Finding Exercise Motivation When You're Depressed

When there's a constant dark cloud over your head, just getting up in the morning can be a challenge. Yet, for those suffering from depression, experts regularly recommend exercise to combat the symptoms. With one of the most common symptoms of depression being a loss of interest in normal activities, though, this "simple solution" can feel next to impossible for some. So what does adding exercise to fight back again depression mean in practical terms? 
 
It definitely doesn’t mean that you’ll have to wait until your depression has cleared up before you’ll be able to start building up a regular exercise routine. In fact, it probably means just the opposite. You might need to stop looking for your motivation or waiting for it to appear before you start working out.  Instead, recognize that feeling unmotivated is part of the illness and that starting a regular exercise routine is an important part of the cure. It’s a lot like getting out of bed in the morning on a low day—you might not feel like it, but you know that if you don’t do it, things are only going to go downhill.
 
The good news is that actually starting an effective exercise routine isn’t as unpleasant or difficult as it seems. Just because you're depressed doesn't mean you'll to have to spend weeks or months forcing yourself to do something you don’t feel like doing; you just have to start by taking the first few steps on faith. That’s because motivation is actually a mental muscle that works a lot like your other muscles—the more you use it, the stronger it gets. And just like there are good (and bad) ways to train your other muscles effectively, there are good ways to train your motivation so it gets stronger as you go along, and makes it easier for you to establish and maintain a good exercise habit.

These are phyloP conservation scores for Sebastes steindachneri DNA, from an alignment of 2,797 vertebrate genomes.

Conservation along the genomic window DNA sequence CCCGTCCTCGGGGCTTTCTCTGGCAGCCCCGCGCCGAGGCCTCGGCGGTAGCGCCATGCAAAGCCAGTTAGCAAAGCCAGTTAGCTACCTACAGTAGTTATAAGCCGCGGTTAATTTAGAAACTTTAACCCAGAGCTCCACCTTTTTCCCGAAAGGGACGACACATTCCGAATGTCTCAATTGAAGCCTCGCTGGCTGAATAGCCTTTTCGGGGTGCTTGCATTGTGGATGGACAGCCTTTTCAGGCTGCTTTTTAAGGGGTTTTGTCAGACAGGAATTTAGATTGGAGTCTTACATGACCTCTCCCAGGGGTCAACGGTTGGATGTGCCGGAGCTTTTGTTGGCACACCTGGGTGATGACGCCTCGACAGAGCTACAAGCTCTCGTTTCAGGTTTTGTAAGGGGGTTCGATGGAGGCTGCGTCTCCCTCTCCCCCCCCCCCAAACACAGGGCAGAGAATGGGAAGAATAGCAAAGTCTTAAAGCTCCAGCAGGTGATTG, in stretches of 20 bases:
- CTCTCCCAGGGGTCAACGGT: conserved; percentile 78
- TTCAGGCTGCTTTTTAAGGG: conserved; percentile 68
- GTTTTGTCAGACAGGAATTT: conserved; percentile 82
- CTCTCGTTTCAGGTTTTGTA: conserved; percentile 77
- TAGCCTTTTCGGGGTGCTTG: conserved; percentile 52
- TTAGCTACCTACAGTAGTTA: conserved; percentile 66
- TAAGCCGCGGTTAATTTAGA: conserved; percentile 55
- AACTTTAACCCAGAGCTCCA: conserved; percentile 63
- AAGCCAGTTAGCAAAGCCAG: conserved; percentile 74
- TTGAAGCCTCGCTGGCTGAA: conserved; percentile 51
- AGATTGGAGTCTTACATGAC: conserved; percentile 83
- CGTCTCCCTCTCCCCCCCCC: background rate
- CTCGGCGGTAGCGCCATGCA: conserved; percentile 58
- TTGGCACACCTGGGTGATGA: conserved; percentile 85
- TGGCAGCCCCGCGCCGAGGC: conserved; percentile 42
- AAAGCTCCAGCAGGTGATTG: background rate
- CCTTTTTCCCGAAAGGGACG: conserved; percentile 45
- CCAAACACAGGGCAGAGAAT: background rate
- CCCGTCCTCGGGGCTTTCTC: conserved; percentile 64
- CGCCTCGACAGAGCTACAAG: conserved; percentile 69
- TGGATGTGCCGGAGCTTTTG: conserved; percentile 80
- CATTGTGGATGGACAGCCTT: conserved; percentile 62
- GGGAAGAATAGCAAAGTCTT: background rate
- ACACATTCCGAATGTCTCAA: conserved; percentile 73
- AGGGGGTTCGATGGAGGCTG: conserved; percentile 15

Start with where you are today, and move forward from there.


Exercise doesn’t have to mean 60 minutes of heart-pounding, heavy-breathing activity that leaves you sweaty, sore and exhausted. And you don’t need any special equipment or a gym membership to get started. You can start with something as simple as a walk around the block, going up and down your stairs a couple of times, or just taking some time to stretch your muscles while you’re watching TV. The important thing at first is to make a deal with yourself that you’ll do something every day rather than nothing. Once you’ve established a good streak of doing some activity every day, you can take the next step of trying to do a little more today than you did yesterday, and setting some realistic goals or physical challenges that will keep things interesting.
 

Pay attention to how your efforts make you feel.